technology to the consumer mainstream. The mission of Qstarz is to accelerate
widespread consumer application of GPS & Bluetooth technology by
delivering high-performance, leading-edge solutions that power GPS-enabled
The mission of
Road ID is twofold: One, to educate outdoor enthusiasts about the
importance of wearing ID. Two, to provide these athletes with innovative
identification products that they will want to include as part of their gear.
The dream of Road ID is to see the day where wearing ID is as common among
athletes as wearing a seatbelt is among motorists.
o21e makes a
line of clothing for the map sport in Los Angeles, California.
Geographics is an active outdoor lifestyle company. It produces the Street
Scramble, Northwest Trail Runs, and BEAST Adventure Race series. Its showcase
events are the annual Seattle and San Francisco Night and Day challenges, and
the Three15er and Big Tahoma rogaines.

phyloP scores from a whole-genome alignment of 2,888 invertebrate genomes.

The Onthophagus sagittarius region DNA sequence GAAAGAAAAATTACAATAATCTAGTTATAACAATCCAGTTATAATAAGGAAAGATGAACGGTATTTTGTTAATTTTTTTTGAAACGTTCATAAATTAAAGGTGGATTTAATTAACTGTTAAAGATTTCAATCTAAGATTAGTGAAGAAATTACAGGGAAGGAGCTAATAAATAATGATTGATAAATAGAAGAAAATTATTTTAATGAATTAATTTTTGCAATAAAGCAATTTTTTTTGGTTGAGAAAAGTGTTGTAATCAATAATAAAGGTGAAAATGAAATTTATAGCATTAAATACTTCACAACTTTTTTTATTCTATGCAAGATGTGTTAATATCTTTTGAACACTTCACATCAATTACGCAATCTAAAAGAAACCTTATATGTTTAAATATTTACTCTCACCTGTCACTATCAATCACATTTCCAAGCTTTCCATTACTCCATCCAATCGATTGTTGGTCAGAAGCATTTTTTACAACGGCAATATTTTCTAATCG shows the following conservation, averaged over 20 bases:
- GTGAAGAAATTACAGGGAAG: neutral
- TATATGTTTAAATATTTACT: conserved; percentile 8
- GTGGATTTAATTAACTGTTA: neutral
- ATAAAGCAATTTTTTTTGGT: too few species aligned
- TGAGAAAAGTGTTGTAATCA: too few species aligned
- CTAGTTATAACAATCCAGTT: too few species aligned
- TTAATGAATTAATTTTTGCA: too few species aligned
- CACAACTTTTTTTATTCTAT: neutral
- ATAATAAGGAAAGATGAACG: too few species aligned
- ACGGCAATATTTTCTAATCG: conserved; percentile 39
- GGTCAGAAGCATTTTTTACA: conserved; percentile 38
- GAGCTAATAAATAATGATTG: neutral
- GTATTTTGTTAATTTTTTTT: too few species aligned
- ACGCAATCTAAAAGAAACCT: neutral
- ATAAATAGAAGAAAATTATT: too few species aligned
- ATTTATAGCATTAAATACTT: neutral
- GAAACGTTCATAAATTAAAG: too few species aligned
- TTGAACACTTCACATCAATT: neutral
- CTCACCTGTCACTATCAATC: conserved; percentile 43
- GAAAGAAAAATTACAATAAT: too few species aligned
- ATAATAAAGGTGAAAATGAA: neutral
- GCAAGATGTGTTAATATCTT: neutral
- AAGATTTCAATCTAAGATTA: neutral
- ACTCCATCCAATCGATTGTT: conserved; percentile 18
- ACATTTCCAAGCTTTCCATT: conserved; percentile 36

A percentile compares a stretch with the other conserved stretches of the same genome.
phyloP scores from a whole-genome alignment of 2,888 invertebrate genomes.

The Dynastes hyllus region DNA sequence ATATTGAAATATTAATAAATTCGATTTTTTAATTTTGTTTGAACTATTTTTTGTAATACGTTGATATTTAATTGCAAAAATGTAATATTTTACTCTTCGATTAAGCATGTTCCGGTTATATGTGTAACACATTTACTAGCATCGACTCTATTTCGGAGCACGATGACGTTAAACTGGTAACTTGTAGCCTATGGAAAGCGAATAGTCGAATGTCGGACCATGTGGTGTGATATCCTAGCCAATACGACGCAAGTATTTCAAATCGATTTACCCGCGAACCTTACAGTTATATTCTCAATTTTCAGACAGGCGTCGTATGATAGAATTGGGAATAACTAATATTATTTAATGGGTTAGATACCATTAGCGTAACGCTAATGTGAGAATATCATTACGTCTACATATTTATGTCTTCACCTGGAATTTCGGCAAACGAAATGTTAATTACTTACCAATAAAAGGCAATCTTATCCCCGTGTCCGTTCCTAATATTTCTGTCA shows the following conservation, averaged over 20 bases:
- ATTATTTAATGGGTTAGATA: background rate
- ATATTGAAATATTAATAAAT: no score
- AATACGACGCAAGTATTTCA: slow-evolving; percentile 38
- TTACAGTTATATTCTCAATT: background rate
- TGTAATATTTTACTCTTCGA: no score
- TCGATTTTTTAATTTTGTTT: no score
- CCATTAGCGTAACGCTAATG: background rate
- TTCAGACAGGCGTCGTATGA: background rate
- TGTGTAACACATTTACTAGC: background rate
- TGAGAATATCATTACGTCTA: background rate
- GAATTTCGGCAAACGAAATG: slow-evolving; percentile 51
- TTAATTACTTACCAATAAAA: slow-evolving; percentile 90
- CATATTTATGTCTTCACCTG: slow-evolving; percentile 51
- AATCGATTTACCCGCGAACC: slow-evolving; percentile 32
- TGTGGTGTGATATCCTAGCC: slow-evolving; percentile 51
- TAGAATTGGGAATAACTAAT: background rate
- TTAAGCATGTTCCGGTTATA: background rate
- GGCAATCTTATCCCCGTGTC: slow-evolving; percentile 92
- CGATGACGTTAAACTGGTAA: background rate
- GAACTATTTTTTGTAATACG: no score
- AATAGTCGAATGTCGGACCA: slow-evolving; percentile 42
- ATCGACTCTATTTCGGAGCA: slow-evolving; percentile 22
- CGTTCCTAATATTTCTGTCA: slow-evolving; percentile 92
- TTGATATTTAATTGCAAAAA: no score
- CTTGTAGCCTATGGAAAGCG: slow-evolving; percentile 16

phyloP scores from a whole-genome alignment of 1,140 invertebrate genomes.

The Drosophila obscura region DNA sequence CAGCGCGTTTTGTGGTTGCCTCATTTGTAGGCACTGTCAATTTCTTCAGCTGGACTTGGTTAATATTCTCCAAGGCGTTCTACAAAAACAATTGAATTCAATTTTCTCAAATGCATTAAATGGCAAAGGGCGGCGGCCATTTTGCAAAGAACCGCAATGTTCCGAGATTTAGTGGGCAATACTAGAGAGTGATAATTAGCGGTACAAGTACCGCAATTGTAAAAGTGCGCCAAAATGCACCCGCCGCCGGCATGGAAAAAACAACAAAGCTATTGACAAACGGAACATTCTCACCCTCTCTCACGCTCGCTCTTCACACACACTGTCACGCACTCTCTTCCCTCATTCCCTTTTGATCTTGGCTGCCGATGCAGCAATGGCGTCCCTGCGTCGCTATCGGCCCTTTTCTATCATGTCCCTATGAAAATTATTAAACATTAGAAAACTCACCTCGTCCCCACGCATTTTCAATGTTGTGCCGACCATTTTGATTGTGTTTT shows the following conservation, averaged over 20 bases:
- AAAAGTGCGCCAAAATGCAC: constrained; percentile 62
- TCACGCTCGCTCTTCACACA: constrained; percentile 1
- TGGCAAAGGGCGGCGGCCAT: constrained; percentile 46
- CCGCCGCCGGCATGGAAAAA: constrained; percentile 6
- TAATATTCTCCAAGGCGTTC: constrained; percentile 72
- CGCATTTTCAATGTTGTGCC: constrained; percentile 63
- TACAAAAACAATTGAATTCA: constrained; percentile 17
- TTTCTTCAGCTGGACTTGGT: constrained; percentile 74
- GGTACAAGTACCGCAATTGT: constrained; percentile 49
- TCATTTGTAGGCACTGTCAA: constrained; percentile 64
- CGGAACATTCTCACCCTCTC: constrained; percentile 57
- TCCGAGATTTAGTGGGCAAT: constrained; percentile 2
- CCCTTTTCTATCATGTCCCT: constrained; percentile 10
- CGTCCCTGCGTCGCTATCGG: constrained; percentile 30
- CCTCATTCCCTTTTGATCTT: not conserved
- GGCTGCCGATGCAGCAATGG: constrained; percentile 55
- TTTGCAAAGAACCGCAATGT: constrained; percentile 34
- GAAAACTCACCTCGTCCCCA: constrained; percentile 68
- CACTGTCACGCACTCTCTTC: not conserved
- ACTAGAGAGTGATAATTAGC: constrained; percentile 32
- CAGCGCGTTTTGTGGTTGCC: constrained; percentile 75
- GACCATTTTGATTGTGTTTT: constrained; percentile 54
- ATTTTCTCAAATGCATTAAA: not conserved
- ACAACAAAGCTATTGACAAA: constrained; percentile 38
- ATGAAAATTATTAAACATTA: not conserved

Oakland's terraloco organizes urban
and wild map trek adventures!
aka Orienteer.com, is a leading vendor of equipment. They carry compasses,
SPORTident cards, Inov-8™ shoes, and other gear and produce their own line
of o21e suits, club uniforms, and gaiters. Orienteer.com also offers map and
compass instruction and group outings, including orienteering and team-building
training, as corporate offsites.
The best deal on SPORTident equipment!
The Street Scramble Experience
Street Scramble races can be enjoyed by anyone who (a) can travel under their
own power for 90 minutes—walking, running, biking, or moving in a wheelchair;
(b) can follow a street map; and (c) likes to explore.
(Strollers and power wheelchairs are OK for those who need
them. If you can't read a map, you can be on a team with someone who can.)
When you arrive at a Street Scramble event, you will check in (some events
don't sell out and allow onsite registration). Then, a half hour before the
start time, you will receive a map with thirty-one checkpoint locations circled. Each
circle has a number between 10 and 99. The point value of the checkpoint is
equal to its number rounded down to the tens; for example, Checkpoint 35 is worth
30 points; Checkpoint 12 is worth 10 points. You will also receive a
scorecard with a description of a feature to be found at each checkpoint, such as
"Statue of woman" or "Public pier".